So actually we are, by advancing this materialistic way of life, for the time being we may feel happy, but we do not know how much risk we are taking in our life. That science is not yet discussed. That science is described in the Bhagavad-gītā that if you hear also—we have begun—that this life is not meant for simply sense gratification with hard labor. No. This life is meant for restraining. Restraining. Tapa. We have to restrain our business of sense gratification. Without restraining our business of sense gratification, it is not possible to make ourselves liberated. That is not possible. This is entanglement.
Sat-saṅga chāḍi' kainu asate vilās. If people give up the association of this Kṛṣṇa consciousness society and they simply indulge in the sense-gratificatory process, then more and more they'll be entangled.
- sat-saṅga chāḍi' kainu asate vilās
- te-kāraṇe lāgila ye karma-bandha-phāṅs
- (from Prārthanā)
People are now entangled in hard working. Actually, human life should be very easy, very easy—no hard work; living very simple life and eating very healthy food; living in open space; no quarrel, no antagonism; everyone is happy, everyone is free. That is human civilization. Not to become entangled. But at the present moment we have become entangled. So Ṛṣabhadeva says that mahat-sevāṁ dvāram āhur vimukteḥ (SB 5.5.2). If we actually want liberation from this entanglement, then we should associate with mahātmās, great souls. And who is a great soul? That is being described.
We have discussed some of the symptoms of great soul. The great soul is sama-citta, equal to everyone. Great soul is never angry; they are friend to everyone. And sādhava. Sādhava means sadācāra, clean habits. A mahātmā cannot be implicated with those four principles of sinful life. That is the first test. No illicit sex life, no gambling, no meat-eating and no intoxication. This is called sadācāra, clean habit. Anything beyond this: unclean habit. So here it is stated, sādhava. Sādhava means sadācāra, clean habit.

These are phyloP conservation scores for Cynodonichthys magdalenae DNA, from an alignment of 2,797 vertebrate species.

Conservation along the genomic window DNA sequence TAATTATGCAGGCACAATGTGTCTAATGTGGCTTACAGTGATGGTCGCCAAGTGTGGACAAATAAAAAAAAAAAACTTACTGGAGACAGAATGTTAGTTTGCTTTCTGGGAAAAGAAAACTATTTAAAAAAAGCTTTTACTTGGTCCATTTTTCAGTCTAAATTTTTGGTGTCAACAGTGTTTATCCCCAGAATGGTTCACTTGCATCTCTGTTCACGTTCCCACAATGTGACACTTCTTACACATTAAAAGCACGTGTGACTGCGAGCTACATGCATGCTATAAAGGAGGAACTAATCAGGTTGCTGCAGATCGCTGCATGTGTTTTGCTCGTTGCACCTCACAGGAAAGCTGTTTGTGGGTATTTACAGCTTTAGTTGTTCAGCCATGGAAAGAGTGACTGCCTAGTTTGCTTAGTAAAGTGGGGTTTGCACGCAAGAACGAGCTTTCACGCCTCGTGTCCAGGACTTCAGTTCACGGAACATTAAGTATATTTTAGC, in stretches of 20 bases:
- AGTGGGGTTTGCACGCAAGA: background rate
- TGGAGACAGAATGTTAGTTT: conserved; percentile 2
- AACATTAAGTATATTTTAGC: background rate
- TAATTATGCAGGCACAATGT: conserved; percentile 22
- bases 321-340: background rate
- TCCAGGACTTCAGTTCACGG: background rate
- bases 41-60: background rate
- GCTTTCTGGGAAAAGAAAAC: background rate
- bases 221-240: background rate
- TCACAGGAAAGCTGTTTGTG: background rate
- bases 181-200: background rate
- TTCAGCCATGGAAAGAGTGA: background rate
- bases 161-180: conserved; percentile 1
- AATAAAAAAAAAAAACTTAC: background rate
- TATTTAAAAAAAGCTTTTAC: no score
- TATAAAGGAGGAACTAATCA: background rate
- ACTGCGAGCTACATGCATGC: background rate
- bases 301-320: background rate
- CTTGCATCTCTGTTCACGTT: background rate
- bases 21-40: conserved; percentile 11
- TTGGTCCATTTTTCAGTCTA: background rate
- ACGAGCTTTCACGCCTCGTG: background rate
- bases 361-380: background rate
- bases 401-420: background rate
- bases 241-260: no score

Then it is said, ye vā mayīśe kṛta-sauhṛdārthāḥ. Now this mahātmā is specifically indicated for a sannyāsa, a perfect sannyāsī, renounced order. Their characteristics is that. And another mahātmā . . . suppose one is in household life. Question may be whether a mahātmā can be in the household life or not. That is being described: Yes. In household life also there can be mahātmā.
Just like Advaita Mahāprabhu. Caitanya Mahāprabhu even; Nityānanda Mahāprabhu. They were all householders. Caitanya Mahāprabhu, He was a householder. He married twice. His first wife died—He married for the second time. Regular householder, although He left household life very early. He was only twenty-four years old, therefore He had no children. But Nityānanda Prabhu had one child, Vīrabhadra, and Advaita Prabhu had two, three children, of which Acyutānanda was very highly elevated. Similarly, Śrīvāsa Ṭhākura, he had children.So Caitanya Mahāprabhu does not say that one has to become in the renounced order, of sannyāsī, then he becomes a mahātmā. No. We also do not propagate such idea. At least, I am not doing that. I am creating householder, ideal householder. And my ideas are being fruitful. Here in London I sent six householders, and they are doing nice; sincerely they are working. Therefore I am very much proud of them.